Limited Liability

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DEFINITION of 'Limited Liability'

A type of liability that does not exceed the amount invested in a partnership or limited liability company. The limited liability feature is one of the biggest advantages of investing in publicly listed companies. While a shareholder can participate wholly in the growth of a company, his or her liability is restricted to the amount of the investment in the company, even if it subsequently goes bankrupt and racks up millions or billions in liabilities.

In a partnership, the limited partners have limited liability, while the general partner has unlimited liability. The limited liability feature protects the investor's or partner's personal assets from the risk of being seized to satisfy creditor claims in the event of the company's or partnership's insolvency.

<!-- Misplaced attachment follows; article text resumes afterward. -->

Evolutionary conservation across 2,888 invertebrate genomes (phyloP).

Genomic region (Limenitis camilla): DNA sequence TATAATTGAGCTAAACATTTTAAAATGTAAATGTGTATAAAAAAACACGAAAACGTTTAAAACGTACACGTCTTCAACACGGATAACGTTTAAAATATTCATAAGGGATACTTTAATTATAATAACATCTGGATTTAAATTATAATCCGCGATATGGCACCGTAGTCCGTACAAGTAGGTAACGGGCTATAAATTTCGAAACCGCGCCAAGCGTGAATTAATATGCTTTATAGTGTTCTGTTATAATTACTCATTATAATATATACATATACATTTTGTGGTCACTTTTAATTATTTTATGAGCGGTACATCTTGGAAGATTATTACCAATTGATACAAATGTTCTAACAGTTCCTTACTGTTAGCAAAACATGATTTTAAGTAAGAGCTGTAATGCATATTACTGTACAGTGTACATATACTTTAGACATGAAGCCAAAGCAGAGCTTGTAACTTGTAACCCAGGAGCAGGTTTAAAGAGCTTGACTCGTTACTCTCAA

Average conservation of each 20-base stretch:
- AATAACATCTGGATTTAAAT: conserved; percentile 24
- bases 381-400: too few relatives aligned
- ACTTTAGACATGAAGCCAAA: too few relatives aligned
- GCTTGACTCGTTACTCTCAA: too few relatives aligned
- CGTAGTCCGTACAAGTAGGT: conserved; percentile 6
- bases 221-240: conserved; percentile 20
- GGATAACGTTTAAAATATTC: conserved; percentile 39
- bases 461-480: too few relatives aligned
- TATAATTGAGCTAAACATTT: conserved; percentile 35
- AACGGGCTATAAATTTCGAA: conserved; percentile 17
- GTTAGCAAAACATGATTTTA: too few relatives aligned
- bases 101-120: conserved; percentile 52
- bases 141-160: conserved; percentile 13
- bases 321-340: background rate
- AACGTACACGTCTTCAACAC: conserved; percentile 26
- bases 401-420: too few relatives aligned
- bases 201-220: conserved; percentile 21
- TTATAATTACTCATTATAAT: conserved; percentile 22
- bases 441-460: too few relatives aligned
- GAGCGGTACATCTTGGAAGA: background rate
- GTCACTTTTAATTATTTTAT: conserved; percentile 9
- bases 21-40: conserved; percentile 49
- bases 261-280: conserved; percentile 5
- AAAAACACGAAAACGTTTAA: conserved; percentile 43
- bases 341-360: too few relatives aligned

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BREAKING DOWN 'Limited Liability'

In the context of a private company, incorporation can provide its owners with limited liability, since an incorporated company is treated as a separate and independent legal entity.
Limited liability is especially desirable when dealing in industries that can be subject to massive losses, such as insurance. As an example, consider the misfortune that befell numerous Lloyd's Names, who are private individuals that agree to take on unlimited liabilities related to insurance risk in return for pocketing profits from insurance premiums. In the late 1990s, hundreds of these names had to declare bankruptcy in the face of catastrophic losses incurred on claims related to asbestosis.

Contrast this with the losses incurred by shareholders in some of the biggest public companies to go bankrupt, such as Enron and Lehman Brothers. Although shareholders in these companies lost all of their investment in them, at least they were not held liable for the hundreds of billions of dollars owed by these companies to their creditors subsequent to their bankruptcies.

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RELATED FAQS
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